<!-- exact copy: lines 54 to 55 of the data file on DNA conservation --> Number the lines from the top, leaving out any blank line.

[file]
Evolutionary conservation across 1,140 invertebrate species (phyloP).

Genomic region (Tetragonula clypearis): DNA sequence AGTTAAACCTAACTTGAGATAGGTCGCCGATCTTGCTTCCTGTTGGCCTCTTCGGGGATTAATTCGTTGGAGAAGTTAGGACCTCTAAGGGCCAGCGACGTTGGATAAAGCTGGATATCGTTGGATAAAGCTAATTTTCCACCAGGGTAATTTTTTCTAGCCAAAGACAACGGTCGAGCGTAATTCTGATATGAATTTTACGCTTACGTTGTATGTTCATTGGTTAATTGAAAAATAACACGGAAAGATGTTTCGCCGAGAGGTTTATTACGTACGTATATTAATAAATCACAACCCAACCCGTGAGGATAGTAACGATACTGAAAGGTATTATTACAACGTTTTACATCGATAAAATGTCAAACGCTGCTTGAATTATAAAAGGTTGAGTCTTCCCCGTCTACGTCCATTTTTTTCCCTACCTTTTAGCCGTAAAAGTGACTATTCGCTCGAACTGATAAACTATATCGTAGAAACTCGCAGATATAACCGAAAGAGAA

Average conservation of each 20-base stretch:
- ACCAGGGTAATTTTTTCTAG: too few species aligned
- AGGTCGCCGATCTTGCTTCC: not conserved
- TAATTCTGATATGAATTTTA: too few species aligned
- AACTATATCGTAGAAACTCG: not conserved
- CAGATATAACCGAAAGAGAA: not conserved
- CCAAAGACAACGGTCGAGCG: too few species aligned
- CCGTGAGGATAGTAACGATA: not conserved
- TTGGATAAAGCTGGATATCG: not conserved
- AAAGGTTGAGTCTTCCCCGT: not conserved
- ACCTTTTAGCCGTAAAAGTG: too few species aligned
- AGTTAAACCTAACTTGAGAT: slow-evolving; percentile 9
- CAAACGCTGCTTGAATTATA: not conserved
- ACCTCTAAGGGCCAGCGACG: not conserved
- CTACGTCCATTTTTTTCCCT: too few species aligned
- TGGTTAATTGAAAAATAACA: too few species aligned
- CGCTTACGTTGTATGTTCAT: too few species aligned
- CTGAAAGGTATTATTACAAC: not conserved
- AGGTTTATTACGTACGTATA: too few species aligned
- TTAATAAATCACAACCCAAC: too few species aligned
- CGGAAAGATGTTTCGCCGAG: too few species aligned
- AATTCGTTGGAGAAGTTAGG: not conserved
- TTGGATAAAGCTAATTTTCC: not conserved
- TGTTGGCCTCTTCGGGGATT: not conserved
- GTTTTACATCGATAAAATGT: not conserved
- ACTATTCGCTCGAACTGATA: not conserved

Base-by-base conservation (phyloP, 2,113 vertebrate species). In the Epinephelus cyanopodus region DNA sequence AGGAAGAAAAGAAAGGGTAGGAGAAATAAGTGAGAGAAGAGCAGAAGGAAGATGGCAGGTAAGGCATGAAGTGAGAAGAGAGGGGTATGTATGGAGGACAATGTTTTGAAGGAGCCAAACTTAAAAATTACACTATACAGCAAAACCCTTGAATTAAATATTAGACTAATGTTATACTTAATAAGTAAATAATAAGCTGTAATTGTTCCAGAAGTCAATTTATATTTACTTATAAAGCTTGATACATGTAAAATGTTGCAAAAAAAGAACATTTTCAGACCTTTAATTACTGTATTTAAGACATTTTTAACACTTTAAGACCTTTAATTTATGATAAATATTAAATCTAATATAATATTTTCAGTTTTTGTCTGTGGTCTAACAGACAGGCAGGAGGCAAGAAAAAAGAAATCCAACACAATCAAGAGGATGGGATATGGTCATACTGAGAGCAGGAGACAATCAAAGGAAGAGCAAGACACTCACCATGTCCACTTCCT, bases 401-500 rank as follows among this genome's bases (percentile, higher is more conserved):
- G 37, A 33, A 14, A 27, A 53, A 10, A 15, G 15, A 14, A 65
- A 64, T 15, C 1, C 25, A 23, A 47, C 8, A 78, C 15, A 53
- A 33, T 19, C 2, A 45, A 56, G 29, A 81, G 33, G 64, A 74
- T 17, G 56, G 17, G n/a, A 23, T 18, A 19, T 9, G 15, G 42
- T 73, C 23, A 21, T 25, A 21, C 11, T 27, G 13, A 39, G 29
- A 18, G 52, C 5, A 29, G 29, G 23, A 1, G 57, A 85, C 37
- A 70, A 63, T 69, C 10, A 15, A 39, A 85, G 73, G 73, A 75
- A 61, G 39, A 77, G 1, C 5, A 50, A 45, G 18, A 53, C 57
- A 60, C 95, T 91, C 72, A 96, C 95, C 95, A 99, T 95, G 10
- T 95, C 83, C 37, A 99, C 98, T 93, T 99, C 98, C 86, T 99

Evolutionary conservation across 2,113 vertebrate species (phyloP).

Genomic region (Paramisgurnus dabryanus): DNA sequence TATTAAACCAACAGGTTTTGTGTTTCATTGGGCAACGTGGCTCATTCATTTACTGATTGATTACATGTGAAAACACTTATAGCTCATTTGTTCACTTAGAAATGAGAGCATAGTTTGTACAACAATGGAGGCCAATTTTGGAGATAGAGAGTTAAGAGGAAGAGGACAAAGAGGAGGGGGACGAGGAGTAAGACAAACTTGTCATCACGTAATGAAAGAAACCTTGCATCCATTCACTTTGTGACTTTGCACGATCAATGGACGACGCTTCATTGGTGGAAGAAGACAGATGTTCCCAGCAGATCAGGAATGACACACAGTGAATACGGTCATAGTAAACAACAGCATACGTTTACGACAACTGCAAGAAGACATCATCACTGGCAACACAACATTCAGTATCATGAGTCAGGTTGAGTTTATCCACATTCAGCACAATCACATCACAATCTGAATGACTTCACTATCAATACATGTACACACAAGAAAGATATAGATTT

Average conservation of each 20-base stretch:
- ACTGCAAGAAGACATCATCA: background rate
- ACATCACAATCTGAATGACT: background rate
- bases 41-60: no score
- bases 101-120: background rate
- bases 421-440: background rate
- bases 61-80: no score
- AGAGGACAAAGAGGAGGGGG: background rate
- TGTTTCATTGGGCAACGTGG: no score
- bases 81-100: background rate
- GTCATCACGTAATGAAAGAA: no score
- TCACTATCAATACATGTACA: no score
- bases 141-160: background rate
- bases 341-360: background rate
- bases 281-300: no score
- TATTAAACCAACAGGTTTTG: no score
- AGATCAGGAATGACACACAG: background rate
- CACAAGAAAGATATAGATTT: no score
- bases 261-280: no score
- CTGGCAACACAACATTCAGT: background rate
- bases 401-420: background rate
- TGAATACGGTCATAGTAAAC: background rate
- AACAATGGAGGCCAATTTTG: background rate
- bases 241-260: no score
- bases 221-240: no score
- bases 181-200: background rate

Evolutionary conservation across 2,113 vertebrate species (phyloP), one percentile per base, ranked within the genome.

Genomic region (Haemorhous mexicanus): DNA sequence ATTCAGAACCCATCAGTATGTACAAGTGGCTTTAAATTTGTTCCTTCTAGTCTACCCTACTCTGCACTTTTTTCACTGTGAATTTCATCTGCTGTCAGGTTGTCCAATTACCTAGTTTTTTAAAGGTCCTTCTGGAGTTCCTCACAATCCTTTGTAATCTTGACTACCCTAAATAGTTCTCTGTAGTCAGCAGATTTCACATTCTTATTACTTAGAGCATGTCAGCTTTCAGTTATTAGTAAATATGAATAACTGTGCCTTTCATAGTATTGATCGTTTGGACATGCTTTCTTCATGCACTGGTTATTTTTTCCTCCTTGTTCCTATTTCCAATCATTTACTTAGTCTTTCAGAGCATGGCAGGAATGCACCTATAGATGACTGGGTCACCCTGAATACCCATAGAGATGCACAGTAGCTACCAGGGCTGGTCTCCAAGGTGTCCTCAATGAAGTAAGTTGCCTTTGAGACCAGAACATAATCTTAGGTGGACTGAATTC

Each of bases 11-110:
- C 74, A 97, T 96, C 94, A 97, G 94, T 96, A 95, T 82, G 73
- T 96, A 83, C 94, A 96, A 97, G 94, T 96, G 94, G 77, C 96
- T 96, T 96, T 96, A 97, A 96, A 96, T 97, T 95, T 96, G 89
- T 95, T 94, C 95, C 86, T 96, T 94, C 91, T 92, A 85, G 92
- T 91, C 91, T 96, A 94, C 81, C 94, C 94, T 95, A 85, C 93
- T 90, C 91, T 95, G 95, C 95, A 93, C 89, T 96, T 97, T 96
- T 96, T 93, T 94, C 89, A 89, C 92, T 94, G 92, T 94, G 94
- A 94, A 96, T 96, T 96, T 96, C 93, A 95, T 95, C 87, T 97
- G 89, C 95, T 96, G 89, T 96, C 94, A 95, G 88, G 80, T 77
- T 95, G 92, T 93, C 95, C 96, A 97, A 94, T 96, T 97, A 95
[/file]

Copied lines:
- bases 141-160: background rate
- bases 341-360: background rate